This month the UK was faced with its biggest ever cyber-security threat when criminals targeted the NHS and other organisations worldwide using so-called ransomware.
The malware, dubbed 'Wanna Cry' blocks access to all files on the computers it targets until a ransom is paid. The malware is thought to be based on technology stolen from the USA's National Security Agency.
Although government officials claimed that no patient data had been compromised, the incident did cause many non-urgent appointments and operations to be rescheduled and threw many NHS trusts into chaos for days following the attack.
What Can We Learn from this Incident?
The reason that the malware was able to attack NHS computers was two-pronged. The malware targeted a vulnerability in the operating system to gain access, despite Microsoft releasing a patch to solve this vulnerability in March 2017.
Problem One: Many NHS trusts fell victim to this attack because they were running Microsoft Windows XP, a 15-year-old operating system for which Microsoft no longer provides updates and patches.
Problem Two: Some workplaces were running up to date operating systems, but the patch had not been installed, either by individual employees or the IT teams supporting them.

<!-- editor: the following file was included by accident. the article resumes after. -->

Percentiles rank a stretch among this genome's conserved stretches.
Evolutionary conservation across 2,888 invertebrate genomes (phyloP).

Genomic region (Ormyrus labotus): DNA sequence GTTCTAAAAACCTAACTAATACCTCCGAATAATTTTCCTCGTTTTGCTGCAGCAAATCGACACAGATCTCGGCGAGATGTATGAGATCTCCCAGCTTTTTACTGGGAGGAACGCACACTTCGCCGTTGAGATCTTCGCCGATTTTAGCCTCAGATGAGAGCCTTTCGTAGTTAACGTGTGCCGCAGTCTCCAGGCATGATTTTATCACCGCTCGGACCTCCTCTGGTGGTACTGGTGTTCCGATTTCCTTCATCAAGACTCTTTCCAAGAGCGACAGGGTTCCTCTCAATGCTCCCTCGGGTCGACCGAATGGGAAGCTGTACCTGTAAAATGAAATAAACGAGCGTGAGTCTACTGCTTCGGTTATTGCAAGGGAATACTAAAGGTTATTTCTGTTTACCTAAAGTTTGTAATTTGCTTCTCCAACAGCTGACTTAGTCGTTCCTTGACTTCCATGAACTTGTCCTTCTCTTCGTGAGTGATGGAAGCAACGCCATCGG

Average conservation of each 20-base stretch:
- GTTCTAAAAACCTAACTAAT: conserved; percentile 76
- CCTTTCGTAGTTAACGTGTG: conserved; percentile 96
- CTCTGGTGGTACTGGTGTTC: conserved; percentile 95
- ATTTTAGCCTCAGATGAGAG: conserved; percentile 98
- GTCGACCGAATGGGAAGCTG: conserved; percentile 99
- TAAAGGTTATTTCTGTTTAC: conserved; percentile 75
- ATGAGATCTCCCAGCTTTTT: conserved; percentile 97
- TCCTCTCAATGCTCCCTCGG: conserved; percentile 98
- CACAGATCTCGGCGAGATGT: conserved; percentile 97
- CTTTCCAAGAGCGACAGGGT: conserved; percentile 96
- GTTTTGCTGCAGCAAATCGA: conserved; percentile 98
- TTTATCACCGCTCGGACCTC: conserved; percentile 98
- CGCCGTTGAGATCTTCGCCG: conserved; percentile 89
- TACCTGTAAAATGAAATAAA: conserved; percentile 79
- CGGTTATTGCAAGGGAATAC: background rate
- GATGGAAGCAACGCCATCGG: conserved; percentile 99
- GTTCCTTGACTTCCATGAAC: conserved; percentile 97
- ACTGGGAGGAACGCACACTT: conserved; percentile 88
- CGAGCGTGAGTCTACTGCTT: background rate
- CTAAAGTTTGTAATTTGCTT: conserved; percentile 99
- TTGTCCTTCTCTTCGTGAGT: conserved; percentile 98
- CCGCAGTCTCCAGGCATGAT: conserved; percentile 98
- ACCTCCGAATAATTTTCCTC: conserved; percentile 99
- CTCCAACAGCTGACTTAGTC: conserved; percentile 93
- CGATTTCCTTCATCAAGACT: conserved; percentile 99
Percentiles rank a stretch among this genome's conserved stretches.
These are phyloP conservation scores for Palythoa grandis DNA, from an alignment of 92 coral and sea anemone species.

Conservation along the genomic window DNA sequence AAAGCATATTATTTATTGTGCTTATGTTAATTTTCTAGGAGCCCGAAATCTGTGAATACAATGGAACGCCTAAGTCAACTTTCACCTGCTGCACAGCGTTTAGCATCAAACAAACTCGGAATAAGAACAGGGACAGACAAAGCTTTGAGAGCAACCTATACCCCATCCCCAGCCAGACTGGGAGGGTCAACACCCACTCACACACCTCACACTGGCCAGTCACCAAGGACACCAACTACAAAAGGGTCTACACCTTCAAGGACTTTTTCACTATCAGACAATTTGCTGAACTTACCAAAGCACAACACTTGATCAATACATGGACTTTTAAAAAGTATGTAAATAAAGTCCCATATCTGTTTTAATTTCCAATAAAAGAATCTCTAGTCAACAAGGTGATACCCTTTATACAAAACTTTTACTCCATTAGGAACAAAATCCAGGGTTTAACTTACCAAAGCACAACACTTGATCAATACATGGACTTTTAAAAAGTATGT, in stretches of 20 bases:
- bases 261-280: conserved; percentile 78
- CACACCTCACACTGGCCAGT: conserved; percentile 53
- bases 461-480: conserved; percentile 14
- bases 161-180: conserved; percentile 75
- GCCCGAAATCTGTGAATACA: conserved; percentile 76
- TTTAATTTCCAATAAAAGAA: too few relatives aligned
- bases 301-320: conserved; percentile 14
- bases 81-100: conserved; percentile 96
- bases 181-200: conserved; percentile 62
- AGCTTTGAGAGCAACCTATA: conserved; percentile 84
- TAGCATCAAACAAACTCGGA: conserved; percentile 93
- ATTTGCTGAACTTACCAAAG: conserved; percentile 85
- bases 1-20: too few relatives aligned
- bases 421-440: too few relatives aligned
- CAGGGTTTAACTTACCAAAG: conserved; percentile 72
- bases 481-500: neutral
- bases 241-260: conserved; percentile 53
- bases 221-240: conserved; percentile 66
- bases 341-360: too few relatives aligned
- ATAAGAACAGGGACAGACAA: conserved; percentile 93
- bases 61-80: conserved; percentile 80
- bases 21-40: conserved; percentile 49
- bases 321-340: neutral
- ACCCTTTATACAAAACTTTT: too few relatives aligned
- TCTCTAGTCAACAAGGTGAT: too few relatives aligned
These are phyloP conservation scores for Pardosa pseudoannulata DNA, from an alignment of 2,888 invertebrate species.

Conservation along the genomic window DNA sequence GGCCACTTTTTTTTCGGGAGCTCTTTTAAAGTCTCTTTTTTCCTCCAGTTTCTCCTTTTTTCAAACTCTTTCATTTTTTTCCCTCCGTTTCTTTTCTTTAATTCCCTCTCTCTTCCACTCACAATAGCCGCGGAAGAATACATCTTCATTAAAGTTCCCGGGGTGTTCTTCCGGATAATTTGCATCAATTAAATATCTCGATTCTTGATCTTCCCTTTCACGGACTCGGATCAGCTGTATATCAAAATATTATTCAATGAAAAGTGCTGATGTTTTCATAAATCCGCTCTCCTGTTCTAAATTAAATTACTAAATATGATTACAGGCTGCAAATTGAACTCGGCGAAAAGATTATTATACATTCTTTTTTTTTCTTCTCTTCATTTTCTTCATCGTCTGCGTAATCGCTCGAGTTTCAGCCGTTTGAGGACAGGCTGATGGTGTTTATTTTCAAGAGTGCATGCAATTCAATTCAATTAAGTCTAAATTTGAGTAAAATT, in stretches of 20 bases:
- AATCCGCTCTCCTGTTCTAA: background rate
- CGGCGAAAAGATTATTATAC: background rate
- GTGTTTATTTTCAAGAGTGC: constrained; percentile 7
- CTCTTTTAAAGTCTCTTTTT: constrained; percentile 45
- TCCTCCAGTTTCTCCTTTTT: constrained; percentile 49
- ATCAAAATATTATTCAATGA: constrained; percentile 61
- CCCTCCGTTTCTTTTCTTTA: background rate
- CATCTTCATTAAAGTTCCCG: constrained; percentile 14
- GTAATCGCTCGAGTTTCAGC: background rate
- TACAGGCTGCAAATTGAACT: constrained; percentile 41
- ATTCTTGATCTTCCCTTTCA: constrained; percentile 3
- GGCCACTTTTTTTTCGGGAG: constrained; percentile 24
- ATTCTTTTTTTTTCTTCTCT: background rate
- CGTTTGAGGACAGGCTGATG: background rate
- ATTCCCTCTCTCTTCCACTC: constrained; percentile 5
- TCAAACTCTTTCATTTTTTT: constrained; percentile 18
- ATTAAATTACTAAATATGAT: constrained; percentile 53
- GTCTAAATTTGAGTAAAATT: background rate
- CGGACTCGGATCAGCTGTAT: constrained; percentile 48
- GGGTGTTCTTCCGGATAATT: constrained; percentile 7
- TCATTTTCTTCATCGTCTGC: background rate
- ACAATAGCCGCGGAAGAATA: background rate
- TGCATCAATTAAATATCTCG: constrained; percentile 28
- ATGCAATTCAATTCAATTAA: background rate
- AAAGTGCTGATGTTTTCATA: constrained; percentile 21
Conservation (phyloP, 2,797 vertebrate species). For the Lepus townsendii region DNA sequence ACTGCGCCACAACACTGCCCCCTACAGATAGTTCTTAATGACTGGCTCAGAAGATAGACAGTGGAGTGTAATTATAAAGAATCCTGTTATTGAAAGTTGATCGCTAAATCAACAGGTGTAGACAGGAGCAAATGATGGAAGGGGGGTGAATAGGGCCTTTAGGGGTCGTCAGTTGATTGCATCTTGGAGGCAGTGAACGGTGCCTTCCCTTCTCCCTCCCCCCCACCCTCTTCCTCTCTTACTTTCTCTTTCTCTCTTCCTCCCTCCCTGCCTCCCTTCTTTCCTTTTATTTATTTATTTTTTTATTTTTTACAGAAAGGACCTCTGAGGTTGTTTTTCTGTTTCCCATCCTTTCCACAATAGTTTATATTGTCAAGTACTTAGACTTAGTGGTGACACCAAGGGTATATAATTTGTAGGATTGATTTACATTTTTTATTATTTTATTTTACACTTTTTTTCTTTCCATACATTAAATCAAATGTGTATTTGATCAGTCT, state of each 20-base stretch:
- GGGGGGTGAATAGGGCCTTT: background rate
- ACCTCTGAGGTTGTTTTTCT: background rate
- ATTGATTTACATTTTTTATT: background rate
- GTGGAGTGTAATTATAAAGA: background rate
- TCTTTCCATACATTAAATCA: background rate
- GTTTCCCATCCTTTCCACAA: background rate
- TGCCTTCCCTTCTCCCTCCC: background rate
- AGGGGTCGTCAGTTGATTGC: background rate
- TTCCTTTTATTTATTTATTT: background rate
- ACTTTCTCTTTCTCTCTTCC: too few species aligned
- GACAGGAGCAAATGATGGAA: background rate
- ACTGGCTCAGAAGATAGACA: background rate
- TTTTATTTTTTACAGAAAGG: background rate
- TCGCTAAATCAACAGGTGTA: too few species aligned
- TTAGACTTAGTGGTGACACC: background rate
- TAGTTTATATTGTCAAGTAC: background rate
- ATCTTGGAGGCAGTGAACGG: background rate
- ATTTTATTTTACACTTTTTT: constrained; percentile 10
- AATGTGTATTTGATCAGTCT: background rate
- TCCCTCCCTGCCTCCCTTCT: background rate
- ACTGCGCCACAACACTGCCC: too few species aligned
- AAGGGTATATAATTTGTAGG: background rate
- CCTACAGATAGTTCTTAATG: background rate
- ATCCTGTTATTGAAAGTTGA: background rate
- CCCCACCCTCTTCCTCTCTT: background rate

One NHS staff member told The Guardian: "The computers were affected after someone opened an email attachment. We get a lot of spam and it looks like something was sent to all the trusts in the country. Other hospitals have now been warned not to open these emails – all trusts communicate with each other."
The Impact of Human Error
This indicates that human error was the second element which contributed to attackers being able to gain access to the system after someone clicked a link sent in an email.
The Lesson Learned
What we need to take away from this incident is two-fold, ensure:
- All operating systems are up to date, the latest updates have been installed (actually confirmed to be installed!),
- All members of staff take part in user security awareness training and are regularly tested using simulated phishing attacks so they learn what a phishing email looks like and how to avoid being tricked.
These are lessons which apply to all businesses and organisations, large or small. If you want to keep your business safe from cyber crime, get in touch to find out more about the services we offer.